Editing mistakes–or: Why, yes, my character does have super powers

Before I published my first book, my editor told me there would be mistakes in it. “No matter how hard we try,” she said. “There’s no such thing as a perfect book.”

At the time I didn’t realize how right she was. I get it now, though.

Go ahead, ask me about the hay-straw debacle. (Although I tried to change every reference to horses eating straw in My Unfair Godmother, one still slipped through.)

Or there was that time when my heroine’s hands were tied, then untied, then magically retied.

Someone just emailed me and pointed out that I have a character pressing the gas pedal on his motorcycle in Slayers. Did you know that motorcycles don’t have gas pedals? I clearly didn’t.

A few years ago I got back the rights to my first book, Deep Blue Eyes and Other Lies. After I got over the horror of my bad writing (I wrote the thing 16 years ago. I’ve improved since then) I went through it, rewrote portions, and put it up as the ebook Blue Eyes and Other Teenage Hazards. I had it copy edited, but the problem was that I also made changes to the manuscript per the copy editor’s suggestions.

I’ve sold something like 1600 copies in two months. I just reread it because I’m going to have it formatted for a paperback and I found all sorts of typos.

I also found a place where the characters refer to an event that hasn’t happened yet. (Funny line, too bad it doesn’t make sense to the readers.) I’m not sure whether I should be gratified or not that none of the 1600 people who bought the ebook have told me about this problem.

Maybe they just haven’t gotten to the book yet. (Sort of like those three stacks of books that I’ve bought but haven’t found time to read.)

So, for anyone who already bought Blue Eyes and Other Teenage Hazards–Why, yes, my characters are psychic. In fact, they put the chic in psychic.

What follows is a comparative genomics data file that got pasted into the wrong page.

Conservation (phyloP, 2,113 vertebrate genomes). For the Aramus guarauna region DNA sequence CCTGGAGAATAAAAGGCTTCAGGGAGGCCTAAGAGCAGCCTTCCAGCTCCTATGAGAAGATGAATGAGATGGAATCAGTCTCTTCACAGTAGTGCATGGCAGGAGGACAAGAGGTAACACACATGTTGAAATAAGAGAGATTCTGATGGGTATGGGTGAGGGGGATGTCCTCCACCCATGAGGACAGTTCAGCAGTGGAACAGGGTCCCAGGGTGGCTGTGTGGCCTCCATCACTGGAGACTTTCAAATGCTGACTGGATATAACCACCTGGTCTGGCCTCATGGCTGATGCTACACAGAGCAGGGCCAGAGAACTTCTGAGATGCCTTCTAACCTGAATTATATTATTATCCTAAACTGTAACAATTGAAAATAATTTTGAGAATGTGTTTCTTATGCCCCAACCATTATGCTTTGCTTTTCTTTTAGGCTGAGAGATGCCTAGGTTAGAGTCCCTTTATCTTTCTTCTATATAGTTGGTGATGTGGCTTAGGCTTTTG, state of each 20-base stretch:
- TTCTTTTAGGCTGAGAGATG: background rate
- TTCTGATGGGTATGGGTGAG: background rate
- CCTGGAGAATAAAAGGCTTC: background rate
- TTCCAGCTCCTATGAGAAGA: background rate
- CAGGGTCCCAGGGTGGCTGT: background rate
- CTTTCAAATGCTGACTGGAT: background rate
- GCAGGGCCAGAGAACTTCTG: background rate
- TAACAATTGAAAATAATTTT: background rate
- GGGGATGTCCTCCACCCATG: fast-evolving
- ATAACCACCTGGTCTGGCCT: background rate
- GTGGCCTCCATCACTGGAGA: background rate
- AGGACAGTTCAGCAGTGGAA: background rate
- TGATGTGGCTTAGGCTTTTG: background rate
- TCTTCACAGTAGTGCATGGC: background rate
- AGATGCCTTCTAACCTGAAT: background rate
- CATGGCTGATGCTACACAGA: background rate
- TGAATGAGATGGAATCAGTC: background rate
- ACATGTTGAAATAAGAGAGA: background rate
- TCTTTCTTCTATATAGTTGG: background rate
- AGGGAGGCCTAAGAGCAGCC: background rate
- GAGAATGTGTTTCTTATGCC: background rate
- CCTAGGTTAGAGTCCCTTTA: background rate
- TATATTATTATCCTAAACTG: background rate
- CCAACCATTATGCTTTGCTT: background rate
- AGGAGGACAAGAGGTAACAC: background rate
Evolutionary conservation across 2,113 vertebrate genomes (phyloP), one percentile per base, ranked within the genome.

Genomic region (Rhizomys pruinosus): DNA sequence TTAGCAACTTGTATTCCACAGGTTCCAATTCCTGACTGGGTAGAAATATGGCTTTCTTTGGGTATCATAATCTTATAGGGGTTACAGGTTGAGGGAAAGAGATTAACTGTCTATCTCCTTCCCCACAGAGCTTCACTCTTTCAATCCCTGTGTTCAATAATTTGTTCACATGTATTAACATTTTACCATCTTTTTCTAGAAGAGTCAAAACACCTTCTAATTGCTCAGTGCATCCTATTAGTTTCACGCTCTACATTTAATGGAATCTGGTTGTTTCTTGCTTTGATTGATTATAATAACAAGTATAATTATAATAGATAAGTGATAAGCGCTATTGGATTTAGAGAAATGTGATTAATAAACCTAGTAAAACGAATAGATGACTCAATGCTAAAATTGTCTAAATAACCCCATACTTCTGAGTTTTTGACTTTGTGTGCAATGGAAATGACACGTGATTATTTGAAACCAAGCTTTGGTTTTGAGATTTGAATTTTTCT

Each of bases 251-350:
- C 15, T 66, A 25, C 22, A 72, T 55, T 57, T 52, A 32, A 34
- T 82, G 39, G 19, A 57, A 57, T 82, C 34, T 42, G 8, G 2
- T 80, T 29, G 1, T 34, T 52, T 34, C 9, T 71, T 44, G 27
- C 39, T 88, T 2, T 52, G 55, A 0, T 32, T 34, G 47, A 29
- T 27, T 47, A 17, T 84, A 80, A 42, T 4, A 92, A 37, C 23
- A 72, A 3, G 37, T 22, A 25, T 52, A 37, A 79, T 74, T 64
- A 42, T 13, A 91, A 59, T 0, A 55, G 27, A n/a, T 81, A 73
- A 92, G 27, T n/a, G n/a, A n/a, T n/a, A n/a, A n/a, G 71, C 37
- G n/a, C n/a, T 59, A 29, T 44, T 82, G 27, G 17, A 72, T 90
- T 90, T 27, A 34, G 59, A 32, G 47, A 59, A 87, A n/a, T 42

And the fixed version should be up late tonight.

On the subject, Virginia Maughan Kammeyer wrote a poem about editorial errors :


Moving as rapidly as light
You type a novel in a night,
Then galloping at frantic pace
Over the hills your heroes race.

From cattle ranch, to gambling room,
To mesa bluff and back they zoom.
How can you, writing at such rate,
Keep places, plots, and people straight?

Your marshal, now—I fear that he
May someday meet catastrophe,
(A mix-up by some typing elf)
And handcuff, jail, then hang—himself.

So, so true


Editing mistakes–or: Why, yes, my character does have super powers — 15 Comments

  1. I’ve read Blue Eyes – and enjoyed it! I remember noticing a couple of small typos, but way less than I’ve seen in some traditionally published e-books. (There was one I didn’t buy because there was even a typo on the title on the title page!)

    And I didn’t notice the continuity error – and I have also noticed those in traditionally published – even big award winning books. Now that’s bugging me…. what oh what was it? 🙂

  2. Haha. This definitely clears some things up. But it’s not like I was about to say Oh, by the way Janette, your grammar is horrendous. (it wasn’t even that bad…) And you writing the best books ever totally makes up for it. It doesn’t matter about the typos when the story’s good.

  3. Hi, *waves hand* I’m new to your blog and I though I’d jump on in there. I loved this post! Sometimes I edit until my eyes cross and I have to walk away because it all begins to run together. But then I can come back to that same chapter a month later and finally see what I couldn’t before. It’s nice to know published authors can miss their mistakes too. And I love the title of your book. My favorite song is “Blue eyes” by Cary Brothers.

    Thanks for the words of wisdom 🙂

  4. too funny! I guess its a good thing that “done” doesn’t have to mean “perfect.” 🙂 Oh, and I can’t resist pointing out that in your post it should be “gas pedal” not “gas peddle.” Gotcha! 😉

  5. I’m afraid I get so caught up in the story…that I don’t pick things apart – I just go with it! 😉

    Now I might have to start paying more attention!

  6. peddle-pedal . . . homonyms will be my downfall. And thanks for the congrats on being a Whitney Award finalist!

    I have two books that are competing against each other. I don’t know which to vote for . . .

  7. When you say, “I had it copy edited, but the problem was that I also made changes to the manuscript per the copy editor’s suggestions,” do you mean that the copyeditor introduced new errors into the manuscript or that your revisions weren’t re-edited?

  8. The copy editor said things like: Elise is coming off as being too mean in this scene. Things like that. So I would go and rewrite a few sentences and lines of dialogue, thinking that I was being careful with the changes, but apparently not.

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